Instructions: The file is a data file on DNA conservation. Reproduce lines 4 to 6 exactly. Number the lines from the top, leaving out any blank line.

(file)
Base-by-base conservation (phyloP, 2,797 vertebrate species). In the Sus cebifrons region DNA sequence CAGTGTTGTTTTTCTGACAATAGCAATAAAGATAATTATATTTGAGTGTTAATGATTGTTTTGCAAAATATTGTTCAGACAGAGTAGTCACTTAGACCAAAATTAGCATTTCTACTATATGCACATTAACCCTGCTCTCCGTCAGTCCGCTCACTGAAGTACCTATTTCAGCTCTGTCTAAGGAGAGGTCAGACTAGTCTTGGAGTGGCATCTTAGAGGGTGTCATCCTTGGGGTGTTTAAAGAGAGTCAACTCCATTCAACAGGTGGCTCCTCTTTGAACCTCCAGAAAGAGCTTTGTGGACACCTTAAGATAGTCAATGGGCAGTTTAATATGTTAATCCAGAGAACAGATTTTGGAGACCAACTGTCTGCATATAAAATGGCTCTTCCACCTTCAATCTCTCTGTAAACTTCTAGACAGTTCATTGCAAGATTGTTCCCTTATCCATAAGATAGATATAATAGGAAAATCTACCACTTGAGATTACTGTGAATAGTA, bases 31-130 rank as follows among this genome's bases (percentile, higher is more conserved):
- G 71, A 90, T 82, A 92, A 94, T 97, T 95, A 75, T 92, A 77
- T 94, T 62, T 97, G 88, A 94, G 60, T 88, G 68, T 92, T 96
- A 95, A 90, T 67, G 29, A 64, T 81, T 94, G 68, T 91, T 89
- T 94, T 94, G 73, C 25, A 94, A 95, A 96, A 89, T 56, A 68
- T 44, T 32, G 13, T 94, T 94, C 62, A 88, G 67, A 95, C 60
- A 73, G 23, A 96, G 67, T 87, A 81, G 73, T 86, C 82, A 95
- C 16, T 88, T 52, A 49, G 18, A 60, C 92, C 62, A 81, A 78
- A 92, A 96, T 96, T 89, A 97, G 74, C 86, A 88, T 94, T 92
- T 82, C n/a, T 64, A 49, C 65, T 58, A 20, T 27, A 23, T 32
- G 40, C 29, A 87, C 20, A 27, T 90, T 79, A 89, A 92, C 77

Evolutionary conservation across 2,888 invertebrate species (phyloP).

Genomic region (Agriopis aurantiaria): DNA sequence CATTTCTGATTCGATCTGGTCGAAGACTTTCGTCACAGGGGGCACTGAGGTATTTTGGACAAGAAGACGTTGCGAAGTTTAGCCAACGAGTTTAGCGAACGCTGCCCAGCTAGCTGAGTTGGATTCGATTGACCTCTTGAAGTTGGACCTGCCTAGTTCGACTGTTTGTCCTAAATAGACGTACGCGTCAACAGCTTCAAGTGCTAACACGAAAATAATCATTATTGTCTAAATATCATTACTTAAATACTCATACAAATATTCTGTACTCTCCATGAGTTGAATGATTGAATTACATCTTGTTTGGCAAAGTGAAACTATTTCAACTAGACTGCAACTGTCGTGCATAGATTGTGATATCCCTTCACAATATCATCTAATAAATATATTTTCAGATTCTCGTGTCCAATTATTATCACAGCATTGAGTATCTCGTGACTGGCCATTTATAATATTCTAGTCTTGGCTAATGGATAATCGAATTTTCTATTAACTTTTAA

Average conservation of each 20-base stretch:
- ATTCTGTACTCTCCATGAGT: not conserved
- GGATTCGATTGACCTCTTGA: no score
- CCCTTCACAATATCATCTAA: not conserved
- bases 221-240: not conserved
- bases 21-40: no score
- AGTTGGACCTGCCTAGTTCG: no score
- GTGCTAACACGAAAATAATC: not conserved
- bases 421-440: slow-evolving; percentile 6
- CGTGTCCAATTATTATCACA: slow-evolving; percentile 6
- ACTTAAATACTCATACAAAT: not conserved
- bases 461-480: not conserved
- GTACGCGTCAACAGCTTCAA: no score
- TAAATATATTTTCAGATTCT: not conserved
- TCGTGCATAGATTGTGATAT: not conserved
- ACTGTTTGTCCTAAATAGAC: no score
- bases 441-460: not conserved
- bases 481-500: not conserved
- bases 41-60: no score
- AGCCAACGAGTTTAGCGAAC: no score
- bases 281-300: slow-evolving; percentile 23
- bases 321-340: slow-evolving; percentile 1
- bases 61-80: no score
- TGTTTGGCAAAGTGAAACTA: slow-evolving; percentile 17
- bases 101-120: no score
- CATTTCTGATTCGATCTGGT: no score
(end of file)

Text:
- A 95, A 90, T 67, G 29, A 64, T 81, T 94, G 68, T 91, T 89
- T 94, T 94, G 73, C 25, A 94, A 95, A 96, A 89, T 56, A 68
- T 44, T 32, G 13, T 94, T 94, C 62, A 88, G 67, A 95, C 60